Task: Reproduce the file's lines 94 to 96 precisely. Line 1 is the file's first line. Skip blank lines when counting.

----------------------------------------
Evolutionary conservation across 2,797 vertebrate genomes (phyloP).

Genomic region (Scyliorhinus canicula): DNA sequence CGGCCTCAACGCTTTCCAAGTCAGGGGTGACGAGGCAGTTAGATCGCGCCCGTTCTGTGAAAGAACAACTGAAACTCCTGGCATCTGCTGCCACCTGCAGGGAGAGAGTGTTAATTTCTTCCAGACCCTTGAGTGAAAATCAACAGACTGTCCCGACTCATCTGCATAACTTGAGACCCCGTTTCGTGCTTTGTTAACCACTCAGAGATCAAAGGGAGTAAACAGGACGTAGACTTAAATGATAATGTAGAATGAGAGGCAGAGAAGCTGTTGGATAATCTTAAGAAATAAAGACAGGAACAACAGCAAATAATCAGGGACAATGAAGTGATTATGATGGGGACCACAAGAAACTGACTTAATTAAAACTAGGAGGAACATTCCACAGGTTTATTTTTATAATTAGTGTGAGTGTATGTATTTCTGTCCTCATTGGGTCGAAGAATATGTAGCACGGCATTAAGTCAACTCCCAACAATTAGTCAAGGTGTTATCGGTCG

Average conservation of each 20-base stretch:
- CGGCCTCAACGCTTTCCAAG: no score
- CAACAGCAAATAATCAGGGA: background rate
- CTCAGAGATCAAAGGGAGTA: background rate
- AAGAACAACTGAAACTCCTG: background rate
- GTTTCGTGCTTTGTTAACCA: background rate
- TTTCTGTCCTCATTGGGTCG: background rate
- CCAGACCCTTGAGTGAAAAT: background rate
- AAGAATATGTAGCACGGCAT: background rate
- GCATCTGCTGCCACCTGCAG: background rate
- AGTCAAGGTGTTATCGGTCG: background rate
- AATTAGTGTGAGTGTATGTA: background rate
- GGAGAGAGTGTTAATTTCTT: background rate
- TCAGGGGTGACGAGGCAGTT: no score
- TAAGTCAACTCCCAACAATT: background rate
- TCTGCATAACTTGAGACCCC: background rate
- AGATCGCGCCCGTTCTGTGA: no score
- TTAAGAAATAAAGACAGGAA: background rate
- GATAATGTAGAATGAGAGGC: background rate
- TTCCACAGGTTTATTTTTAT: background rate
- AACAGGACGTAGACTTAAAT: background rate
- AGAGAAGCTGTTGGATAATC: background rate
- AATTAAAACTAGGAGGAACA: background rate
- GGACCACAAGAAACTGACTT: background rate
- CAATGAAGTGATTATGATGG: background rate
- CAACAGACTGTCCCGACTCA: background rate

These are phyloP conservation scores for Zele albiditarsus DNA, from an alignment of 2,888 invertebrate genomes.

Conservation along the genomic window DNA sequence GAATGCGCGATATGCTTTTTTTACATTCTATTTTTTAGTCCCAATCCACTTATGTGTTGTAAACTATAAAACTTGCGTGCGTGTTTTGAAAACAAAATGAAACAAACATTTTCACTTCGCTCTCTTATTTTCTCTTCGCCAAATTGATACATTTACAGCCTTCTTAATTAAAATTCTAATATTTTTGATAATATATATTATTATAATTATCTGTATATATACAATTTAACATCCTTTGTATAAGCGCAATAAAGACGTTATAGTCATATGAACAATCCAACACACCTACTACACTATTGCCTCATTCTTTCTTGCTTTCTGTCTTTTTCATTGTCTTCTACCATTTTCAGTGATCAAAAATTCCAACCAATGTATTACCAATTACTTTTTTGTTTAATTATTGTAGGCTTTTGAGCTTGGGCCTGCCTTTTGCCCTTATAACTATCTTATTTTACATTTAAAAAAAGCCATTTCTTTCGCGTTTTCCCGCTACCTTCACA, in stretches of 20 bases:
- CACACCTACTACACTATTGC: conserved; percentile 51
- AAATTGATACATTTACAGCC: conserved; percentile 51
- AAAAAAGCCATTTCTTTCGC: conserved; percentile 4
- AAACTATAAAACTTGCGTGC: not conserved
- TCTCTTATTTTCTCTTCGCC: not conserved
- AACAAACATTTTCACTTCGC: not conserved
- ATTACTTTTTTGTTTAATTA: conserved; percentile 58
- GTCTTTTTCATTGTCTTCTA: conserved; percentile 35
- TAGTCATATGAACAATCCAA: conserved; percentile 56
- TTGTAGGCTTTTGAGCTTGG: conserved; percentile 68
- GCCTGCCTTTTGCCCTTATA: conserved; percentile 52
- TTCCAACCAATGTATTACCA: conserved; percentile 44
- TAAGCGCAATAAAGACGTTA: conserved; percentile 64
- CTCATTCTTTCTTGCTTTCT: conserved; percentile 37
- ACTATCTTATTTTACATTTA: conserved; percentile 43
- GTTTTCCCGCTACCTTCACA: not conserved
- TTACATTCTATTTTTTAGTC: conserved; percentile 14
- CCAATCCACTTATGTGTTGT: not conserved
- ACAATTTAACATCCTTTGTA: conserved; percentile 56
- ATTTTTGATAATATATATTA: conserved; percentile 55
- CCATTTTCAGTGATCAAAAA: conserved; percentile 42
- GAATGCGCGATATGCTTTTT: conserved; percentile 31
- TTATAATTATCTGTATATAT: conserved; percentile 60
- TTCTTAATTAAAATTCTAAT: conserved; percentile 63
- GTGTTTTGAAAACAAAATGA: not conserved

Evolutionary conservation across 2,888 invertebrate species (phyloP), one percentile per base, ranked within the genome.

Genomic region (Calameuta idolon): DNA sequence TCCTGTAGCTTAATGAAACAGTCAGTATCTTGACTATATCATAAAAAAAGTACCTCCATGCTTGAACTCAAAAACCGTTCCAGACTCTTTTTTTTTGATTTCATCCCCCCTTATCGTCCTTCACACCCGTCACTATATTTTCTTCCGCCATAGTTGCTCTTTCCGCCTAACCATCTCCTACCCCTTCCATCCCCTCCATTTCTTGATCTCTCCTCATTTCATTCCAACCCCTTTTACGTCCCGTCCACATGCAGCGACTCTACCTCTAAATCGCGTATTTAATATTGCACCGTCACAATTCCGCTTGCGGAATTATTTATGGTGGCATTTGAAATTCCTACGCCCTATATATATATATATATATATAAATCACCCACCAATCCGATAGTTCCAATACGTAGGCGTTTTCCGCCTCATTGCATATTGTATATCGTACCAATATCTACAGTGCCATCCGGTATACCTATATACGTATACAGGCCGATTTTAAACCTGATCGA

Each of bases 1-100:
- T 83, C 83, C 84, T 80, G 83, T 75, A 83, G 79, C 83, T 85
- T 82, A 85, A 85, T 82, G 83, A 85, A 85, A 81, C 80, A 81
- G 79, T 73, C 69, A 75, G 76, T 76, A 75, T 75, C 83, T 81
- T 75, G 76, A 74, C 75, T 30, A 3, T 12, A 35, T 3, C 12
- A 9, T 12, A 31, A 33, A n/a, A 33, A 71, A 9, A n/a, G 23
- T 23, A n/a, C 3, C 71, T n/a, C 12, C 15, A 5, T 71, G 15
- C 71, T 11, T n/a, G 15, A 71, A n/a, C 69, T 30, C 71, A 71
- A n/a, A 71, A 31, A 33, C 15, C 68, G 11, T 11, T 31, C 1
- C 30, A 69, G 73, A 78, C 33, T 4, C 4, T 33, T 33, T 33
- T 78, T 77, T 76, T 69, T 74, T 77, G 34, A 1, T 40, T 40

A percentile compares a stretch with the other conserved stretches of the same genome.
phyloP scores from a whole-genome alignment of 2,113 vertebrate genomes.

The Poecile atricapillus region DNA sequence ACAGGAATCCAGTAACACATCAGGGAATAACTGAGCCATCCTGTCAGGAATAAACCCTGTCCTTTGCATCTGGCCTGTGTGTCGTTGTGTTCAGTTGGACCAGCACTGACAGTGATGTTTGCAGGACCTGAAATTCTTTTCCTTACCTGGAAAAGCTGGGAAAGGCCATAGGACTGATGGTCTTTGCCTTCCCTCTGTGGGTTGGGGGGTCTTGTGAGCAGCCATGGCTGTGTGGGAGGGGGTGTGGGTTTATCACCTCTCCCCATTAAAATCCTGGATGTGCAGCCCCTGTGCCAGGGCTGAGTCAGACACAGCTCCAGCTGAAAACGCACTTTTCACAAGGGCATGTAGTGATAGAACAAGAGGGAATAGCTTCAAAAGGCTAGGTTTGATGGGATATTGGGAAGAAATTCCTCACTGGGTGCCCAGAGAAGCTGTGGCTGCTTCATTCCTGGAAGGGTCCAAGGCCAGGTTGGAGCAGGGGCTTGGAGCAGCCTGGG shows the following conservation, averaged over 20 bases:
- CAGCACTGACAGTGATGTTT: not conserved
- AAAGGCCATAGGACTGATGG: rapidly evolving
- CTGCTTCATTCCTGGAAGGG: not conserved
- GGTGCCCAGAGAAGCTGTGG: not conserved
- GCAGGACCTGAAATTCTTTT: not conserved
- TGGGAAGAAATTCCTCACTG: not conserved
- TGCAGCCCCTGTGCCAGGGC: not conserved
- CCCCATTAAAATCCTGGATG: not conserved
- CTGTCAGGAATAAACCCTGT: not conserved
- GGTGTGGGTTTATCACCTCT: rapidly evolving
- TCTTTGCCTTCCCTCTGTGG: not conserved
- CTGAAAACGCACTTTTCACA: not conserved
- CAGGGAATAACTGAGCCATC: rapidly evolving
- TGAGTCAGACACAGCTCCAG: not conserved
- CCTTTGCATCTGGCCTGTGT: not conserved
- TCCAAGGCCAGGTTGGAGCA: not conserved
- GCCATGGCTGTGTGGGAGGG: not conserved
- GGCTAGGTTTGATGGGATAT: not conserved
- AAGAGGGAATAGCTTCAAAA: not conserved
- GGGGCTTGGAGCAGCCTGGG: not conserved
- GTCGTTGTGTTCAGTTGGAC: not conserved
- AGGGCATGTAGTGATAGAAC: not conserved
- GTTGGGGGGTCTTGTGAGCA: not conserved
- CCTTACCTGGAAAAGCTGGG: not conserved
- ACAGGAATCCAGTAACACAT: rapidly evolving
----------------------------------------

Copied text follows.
- GTTGGGGGGTCTTGTGAGCA: not conserved
- CCTTACCTGGAAAAGCTGGG: not conserved
- ACAGGAATCCAGTAACACAT: rapidly evolving